If you’re new to airsoft, you may be slightly confused by the different types of airsoft guns. And it’s not just beginners, people who have played for years may also not know the differences. With that said, it’s important to know what’s what when it comes to the different types of airsoft guns, as you may be missing out. Read on to learn about the main types - AEGs and GBBRs - to help you decide which is best suited to you.
AEG stands for Automatic Electric Gun, using batteries to power gears and pistons in order to fire BBs . GBBR stands for Gas Blow Back Rifle, requiring a compressed gas power source - commonly using what’s known as Green Gas - to shoot BBs. Both are great; however, they both have key differences which may sway you towards one over the other.
Automatic Electric Guns are typically cheaper in comparison to GBBRs, of course with exceptions. Some AEGs are pricey, such as the GBLS DAS GDR15 airsoft rifle featuring realistic blowback; an uncommon feature in AEGs. AEGs are arguably more accessible out of the two types as they are easy to learn how to use, meaning you can play with little guidance, and also are simple to upgrade, with a wide variety of affordable accessories to add to your airsoft gun. Furthermore, maintenance is relatively straightforward, owing to the simple nature of this type of airsoft firearm, making them even more accessible. More AEGs advantages include a large magazine capacity and the fact that they are winter friendly; the same can’t usually be said for their counterparts.
Although AEGs are fantastic, there are some disadvantages in comparison to GBBRs. For example, they do not typically feature any recoil, which to some spoils the immersion of airsoft, wanting their gun to provide a little kick when firing for a sense of realism. However, as previously mentioned, the GBLS DAS GDR15 features a realistic blowback, but at a premium. As well as this, some Automatic Electric Guns at the start of the range can be much more cheaply built ultimately hindering accuracy.
Gas Blow Back Rifles are usually more realistic, featuring a recoil similar to what you may find in real firearms and arguably a more fulfilling noise when you fire in comparison to AEGs. Additional realistic elements include the weight of GBBRs, typically weighing more to their counterparts for a more satisfying feel in hand. For example, Tokyo Marui GBBR air guns look and feel very realistic, creating a more immersive airsoft experience. Not only do they look and feel amazing, but they are also very durable, using high-quality materials to endure blowback, making them more robust overall.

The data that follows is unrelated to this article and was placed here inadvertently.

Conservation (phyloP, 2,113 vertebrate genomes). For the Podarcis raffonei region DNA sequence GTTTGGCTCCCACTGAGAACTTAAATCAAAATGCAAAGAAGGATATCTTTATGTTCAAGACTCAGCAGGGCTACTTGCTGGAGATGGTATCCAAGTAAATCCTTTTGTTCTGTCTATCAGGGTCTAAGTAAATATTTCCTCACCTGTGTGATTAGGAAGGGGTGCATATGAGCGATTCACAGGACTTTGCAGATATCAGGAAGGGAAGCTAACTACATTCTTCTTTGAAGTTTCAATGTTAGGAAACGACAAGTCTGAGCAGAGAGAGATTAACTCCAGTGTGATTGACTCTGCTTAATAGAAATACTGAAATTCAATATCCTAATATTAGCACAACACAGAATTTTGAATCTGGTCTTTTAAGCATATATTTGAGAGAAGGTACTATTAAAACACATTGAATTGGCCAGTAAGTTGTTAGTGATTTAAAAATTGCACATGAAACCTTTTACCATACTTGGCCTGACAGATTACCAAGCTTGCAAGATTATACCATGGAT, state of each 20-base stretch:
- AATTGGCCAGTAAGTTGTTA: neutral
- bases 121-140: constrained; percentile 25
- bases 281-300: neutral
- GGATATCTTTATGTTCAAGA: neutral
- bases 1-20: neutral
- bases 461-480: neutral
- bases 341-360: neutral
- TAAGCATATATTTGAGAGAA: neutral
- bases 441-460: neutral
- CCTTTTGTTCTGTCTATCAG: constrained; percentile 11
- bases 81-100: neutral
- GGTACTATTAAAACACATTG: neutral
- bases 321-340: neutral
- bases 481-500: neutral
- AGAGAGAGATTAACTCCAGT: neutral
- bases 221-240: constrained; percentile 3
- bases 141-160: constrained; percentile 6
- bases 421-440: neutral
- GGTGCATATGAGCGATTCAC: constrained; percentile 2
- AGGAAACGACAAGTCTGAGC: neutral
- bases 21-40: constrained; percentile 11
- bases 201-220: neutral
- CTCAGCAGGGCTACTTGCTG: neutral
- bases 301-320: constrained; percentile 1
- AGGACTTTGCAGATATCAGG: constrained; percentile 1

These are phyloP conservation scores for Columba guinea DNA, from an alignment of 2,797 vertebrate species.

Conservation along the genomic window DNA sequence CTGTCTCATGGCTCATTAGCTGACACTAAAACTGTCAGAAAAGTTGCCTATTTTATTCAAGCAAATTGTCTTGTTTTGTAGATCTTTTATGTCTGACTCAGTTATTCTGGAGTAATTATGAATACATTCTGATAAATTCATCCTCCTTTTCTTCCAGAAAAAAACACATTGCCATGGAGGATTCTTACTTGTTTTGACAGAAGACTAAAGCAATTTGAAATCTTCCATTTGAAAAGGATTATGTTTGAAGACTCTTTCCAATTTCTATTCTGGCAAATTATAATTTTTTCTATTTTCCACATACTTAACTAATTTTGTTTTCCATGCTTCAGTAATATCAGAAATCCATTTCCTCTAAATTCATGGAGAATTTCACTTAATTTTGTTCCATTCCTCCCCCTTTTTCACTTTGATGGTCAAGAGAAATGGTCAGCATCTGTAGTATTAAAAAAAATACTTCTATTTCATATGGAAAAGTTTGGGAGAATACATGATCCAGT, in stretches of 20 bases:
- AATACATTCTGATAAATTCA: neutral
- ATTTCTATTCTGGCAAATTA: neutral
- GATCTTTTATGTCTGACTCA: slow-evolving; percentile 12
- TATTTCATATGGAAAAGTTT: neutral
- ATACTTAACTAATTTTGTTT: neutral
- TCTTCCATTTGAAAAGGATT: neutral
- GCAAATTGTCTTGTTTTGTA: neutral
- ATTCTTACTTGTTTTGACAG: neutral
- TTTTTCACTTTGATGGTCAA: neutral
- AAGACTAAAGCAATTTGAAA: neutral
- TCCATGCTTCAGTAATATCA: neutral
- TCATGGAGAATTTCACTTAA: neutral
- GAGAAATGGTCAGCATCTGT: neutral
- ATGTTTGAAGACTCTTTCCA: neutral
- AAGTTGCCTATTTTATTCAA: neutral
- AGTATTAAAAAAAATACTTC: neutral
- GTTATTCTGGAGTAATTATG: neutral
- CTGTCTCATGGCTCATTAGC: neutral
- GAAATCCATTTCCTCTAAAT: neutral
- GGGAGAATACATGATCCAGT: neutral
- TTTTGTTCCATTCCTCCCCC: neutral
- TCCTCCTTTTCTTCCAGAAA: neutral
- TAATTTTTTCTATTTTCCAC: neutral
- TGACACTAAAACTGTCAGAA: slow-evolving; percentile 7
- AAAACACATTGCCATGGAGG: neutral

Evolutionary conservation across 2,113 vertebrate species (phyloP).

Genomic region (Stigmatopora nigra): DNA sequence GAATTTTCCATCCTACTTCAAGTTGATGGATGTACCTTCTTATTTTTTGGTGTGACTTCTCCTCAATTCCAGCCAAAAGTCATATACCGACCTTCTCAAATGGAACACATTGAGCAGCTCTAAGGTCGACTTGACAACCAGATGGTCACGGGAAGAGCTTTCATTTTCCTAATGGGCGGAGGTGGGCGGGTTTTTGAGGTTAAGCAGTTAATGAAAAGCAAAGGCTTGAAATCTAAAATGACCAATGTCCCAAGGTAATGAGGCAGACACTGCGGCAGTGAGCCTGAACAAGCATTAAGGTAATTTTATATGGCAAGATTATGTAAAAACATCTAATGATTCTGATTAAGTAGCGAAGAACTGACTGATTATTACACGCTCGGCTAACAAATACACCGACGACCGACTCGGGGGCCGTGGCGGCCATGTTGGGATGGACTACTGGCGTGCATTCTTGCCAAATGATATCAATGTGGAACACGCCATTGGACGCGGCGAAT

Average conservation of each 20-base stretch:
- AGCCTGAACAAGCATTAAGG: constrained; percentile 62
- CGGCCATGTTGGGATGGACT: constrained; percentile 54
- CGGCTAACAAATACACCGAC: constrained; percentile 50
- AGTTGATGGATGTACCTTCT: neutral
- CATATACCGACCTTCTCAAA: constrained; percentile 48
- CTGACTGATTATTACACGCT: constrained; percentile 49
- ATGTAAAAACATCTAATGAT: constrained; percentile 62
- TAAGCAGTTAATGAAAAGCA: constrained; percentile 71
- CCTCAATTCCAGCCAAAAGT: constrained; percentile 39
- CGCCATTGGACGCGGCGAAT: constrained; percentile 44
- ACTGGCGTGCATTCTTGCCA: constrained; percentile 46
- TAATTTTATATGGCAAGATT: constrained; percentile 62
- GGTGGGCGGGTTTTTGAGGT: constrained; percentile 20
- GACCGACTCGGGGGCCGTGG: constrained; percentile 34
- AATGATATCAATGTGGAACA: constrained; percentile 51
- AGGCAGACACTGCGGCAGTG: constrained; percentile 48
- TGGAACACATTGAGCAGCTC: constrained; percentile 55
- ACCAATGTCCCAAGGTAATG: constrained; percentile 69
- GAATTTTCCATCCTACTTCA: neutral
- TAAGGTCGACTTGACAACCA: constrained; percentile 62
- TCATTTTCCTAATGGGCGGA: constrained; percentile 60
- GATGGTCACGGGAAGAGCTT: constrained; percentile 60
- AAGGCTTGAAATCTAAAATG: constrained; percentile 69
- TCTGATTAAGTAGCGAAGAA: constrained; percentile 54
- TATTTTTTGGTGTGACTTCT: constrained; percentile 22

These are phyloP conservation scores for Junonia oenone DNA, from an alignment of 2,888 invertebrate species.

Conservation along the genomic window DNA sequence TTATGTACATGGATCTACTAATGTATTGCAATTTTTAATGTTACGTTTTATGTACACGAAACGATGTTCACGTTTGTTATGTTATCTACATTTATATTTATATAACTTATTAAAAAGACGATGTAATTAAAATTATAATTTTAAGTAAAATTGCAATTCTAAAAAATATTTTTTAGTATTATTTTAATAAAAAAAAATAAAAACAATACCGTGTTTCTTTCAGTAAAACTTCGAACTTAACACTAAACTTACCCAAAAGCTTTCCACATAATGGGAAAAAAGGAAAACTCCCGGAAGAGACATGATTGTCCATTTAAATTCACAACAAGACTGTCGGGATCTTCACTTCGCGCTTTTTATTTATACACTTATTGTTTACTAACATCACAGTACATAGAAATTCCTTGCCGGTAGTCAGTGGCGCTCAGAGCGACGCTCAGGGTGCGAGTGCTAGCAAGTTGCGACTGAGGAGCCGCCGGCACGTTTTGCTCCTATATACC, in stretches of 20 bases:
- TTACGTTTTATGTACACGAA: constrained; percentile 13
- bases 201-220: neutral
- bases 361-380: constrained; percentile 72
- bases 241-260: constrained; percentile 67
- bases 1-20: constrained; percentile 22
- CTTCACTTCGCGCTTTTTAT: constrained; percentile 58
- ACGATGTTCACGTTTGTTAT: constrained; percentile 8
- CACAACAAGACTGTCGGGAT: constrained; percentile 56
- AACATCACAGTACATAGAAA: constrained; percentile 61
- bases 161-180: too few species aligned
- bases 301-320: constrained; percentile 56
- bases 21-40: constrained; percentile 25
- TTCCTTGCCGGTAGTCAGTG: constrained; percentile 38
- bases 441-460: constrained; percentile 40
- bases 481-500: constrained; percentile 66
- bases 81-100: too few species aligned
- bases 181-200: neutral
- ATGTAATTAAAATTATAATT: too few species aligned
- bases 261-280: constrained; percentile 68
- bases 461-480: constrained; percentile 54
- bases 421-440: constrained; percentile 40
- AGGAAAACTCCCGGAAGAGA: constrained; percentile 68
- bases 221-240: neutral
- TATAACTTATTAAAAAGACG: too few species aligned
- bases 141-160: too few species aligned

However, while all the advantages listed above may sound appealing, they do come at a higher price in comparison to most AEGs. Additionally, all of these added features make maintenance more complicated, which can be daunting to any airsofter. Although the mechanisms involved in the GBBRs are simpler, the forces exerting firing are greater. It’s not just the guns that are more expensive; magazines are more costly, yet for less ammo. GBBR air rifles usually hold around 30-40 rounds, in comparison to AEG airsoft rifle magazines containing hundreds of rounds. Accessories are typically pricier as well, owing to features such as the recoil. While it helps towards realism, it creates problems for accessories, particularly scopes, requiring more durability to withstand the blowback when fired. Finally, one of the most significant issues with Gas Blow Back Rifles has to be limited use when playing in cold conditions. Cold weather affects the gas used to fire the BBs, making it more ineffective the colder it gets. There are ways you can prevent this, using different types of gas or insulating the canister; however, this again requires more investment.
A few factors contribute to which is the best option when it comes to these different types of airsoft guns. However, budget plays a massive part when it comes to picking between the two. If you’re a beginner, the best option is probably an AEG, owing to the lower price point, affordable parts and easy to use nature. Nonetheless, if you’re willing to invest more time and money in a GBBR, the rewards are considerable, providing a more realistic experience owing to features such as recoil, weight and feel.
We never recommend a GBBR as a first Airsoft Gun, the learning curve can be very steep, but once you’ve caught the Airsoft ‘bug’ it can be a great next step!
Ultimately, what you choose is up to you and if you’d like some more assistance when deciding, be sure to visit us in store.
We hope that you have found this article useful with deciding which type of airsoft gun you should go for. Once you have decided, make sure you choose the right optic to go with it - it’s one of the easiest ways you can improve your game!